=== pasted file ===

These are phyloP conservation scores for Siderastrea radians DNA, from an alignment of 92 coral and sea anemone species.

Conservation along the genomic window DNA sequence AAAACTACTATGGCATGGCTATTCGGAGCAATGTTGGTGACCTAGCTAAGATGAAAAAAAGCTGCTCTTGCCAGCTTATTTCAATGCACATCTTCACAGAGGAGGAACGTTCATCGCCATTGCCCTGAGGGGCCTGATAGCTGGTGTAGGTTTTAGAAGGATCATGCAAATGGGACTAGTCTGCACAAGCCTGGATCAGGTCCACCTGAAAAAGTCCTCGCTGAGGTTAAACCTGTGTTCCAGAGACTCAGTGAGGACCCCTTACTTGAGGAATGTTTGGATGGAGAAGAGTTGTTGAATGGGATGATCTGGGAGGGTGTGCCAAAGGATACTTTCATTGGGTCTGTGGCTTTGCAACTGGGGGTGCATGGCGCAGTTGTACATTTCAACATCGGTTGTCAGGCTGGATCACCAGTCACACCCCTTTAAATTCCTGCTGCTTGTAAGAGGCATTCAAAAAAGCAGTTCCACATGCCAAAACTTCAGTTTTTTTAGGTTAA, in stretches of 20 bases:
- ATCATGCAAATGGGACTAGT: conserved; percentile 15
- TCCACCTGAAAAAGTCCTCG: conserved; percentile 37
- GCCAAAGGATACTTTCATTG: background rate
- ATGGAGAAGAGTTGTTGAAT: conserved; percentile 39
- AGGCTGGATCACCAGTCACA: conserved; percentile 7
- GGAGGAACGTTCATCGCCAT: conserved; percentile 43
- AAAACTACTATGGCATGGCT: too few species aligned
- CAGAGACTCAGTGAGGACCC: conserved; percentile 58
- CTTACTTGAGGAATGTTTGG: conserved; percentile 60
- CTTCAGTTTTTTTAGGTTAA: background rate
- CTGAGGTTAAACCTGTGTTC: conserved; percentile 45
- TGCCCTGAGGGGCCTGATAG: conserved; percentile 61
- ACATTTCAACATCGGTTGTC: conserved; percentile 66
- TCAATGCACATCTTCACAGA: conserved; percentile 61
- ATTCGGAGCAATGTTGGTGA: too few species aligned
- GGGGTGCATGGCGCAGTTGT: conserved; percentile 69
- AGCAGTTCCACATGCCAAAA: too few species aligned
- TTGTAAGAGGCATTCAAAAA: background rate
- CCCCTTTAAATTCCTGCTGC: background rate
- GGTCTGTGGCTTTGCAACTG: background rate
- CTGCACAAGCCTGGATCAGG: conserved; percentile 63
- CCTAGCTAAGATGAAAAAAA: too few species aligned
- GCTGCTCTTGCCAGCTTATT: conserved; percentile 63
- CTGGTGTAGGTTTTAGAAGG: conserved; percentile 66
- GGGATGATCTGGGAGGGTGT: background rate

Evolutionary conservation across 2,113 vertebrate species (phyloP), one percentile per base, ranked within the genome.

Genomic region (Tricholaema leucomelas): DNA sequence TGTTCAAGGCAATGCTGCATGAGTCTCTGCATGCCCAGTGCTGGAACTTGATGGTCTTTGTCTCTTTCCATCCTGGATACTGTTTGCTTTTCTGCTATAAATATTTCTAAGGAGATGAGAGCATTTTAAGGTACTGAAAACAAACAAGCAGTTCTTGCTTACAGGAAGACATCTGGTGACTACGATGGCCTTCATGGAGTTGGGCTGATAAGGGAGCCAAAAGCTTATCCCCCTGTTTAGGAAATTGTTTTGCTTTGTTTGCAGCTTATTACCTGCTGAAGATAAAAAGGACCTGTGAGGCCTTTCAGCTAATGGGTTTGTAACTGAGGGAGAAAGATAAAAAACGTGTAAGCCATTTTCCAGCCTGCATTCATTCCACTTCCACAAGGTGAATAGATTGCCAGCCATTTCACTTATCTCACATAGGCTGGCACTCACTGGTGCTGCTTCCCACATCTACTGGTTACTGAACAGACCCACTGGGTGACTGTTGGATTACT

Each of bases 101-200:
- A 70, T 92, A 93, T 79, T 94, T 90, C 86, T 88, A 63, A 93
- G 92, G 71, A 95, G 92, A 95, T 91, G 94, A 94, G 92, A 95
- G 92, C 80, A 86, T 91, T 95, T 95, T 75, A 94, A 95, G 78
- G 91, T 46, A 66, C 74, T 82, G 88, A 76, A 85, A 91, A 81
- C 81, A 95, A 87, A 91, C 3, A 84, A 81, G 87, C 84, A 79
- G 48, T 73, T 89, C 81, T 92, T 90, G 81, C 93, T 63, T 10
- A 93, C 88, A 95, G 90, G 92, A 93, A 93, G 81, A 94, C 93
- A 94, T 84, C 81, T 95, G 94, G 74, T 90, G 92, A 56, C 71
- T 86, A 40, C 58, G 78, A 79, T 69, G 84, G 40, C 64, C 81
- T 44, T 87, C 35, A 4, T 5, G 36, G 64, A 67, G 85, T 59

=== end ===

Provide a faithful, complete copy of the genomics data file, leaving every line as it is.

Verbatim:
These are phyloP conservation scores for Siderastrea radians DNA, from an alignment of 92 coral and sea anemone species.

Conservation along the genomic window DNA sequence AAAACTACTATGGCATGGCTATTCGGAGCAATGTTGGTGACCTAGCTAAGATGAAAAAAAGCTGCTCTTGCCAGCTTATTTCAATGCACATCTTCACAGAGGAGGAACGTTCATCGCCATTGCCCTGAGGGGCCTGATAGCTGGTGTAGGTTTTAGAAGGATCATGCAAATGGGACTAGTCTGCACAAGCCTGGATCAGGTCCACCTGAAAAAGTCCTCGCTGAGGTTAAACCTGTGTTCCAGAGACTCAGTGAGGACCCCTTACTTGAGGAATGTTTGGATGGAGAAGAGTTGTTGAATGGGATGATCTGGGAGGGTGTGCCAAAGGATACTTTCATTGGGTCTGTGGCTTTGCAACTGGGGGTGCATGGCGCAGTTGTACATTTCAACATCGGTTGTCAGGCTGGATCACCAGTCACACCCCTTTAAATTCCTGCTGCTTGTAAGAGGCATTCAAAAAAGCAGTTCCACATGCCAAAACTTCAGTTTTTTTAGGTTAA, in stretches of 20 bases:
- ATCATGCAAATGGGACTAGT: conserved; percentile 15
- TCCACCTGAAAAAGTCCTCG: conserved; percentile 37
- GCCAAAGGATACTTTCATTG: background rate
- ATGGAGAAGAGTTGTTGAAT: conserved; percentile 39
- AGGCTGGATCACCAGTCACA: conserved; percentile 7
- GGAGGAACGTTCATCGCCAT: conserved; percentile 43
- AAAACTACTATGGCATGGCT: too few species aligned
- CAGAGACTCAGTGAGGACCC: conserved; percentile 58
- CTTACTTGAGGAATGTTTGG: conserved; percentile 60
- CTTCAGTTTTTTTAGGTTAA: background rate
- CTGAGGTTAAACCTGTGTTC: conserved; percentile 45
- TGCCCTGAGGGGCCTGATAG: conserved; percentile 61
- ACATTTCAACATCGGTTGTC: conserved; percentile 66
- TCAATGCACATCTTCACAGA: conserved; percentile 61
- ATTCGGAGCAATGTTGGTGA: too few species aligned
- GGGGTGCATGGCGCAGTTGT: conserved; percentile 69
- AGCAGTTCCACATGCCAAAA: too few species aligned
- TTGTAAGAGGCATTCAAAAA: background rate
- CCCCTTTAAATTCCTGCTGC: background rate
- GGTCTGTGGCTTTGCAACTG: background rate
- CTGCACAAGCCTGGATCAGG: conserved; percentile 63
- CCTAGCTAAGATGAAAAAAA: too few species aligned
- GCTGCTCTTGCCAGCTTATT: conserved; percentile 63
- CTGGTGTAGGTTTTAGAAGG: conserved; percentile 66
- GGGATGATCTGGGAGGGTGT: background rate

Evolutionary conservation across 2,113 vertebrate species (phyloP), one percentile per base, ranked within the genome.

Genomic region (Tricholaema leucomelas): DNA sequence TGTTCAAGGCAATGCTGCATGAGTCTCTGCATGCCCAGTGCTGGAACTTGATGGTCTTTGTCTCTTTCCATCCTGGATACTGTTTGCTTTTCTGCTATAAATATTTCTAAGGAGATGAGAGCATTTTAAGGTACTGAAAACAAACAAGCAGTTCTTGCTTACAGGAAGACATCTGGTGACTACGATGGCCTTCATGGAGTTGGGCTGATAAGGGAGCCAAAAGCTTATCCCCCTGTTTAGGAAATTGTTTTGCTTTGTTTGCAGCTTATTACCTGCTGAAGATAAAAAGGACCTGTGAGGCCTTTCAGCTAATGGGTTTGTAACTGAGGGAGAAAGATAAAAAACGTGTAAGCCATTTTCCAGCCTGCATTCATTCCACTTCCACAAGGTGAATAGATTGCCAGCCATTTCACTTATCTCACATAGGCTGGCACTCACTGGTGCTGCTTCCCACATCTACTGGTTACTGAACAGACCCACTGGGTGACTGTTGGATTACT

Each of bases 101-200:
- A 70, T 92, A 93, T 79, T 94, T 90, C 86, T 88, A 63, A 93
- G 92, G 71, A 95, G 92, A 95, T 91, G 94, A 94, G 92, A 95
- G 92, C 80, A 86, T 91, T 95, T 95, T 75, A 94, A 95, G 78
- G 91, T 46, A 66, C 74, T 82, G 88, A 76, A 85, A 91, A 81
- C 81, A 95, A 87, A 91, C 3, A 84, A 81, G 87, C 84, A 79
- G 48, T 73, T 89, C 81, T 92, T 90, G 81, C 93, T 63, T 10
- A 93, C 88, A 95, G 90, G 92, A 93, A 93, G 81, A 94, C 93
- A 94, T 84, C 81, T 95, G 94, G 74, T 90, G 92, A 56, C 71
- T 86, A 40, C 58, G 78, A 79, T 69, G 84, G 40, C 64, C 81
- T 44, T 87, C 35, A 4, T 5, G 36, G 64, A 67, G 85, T 59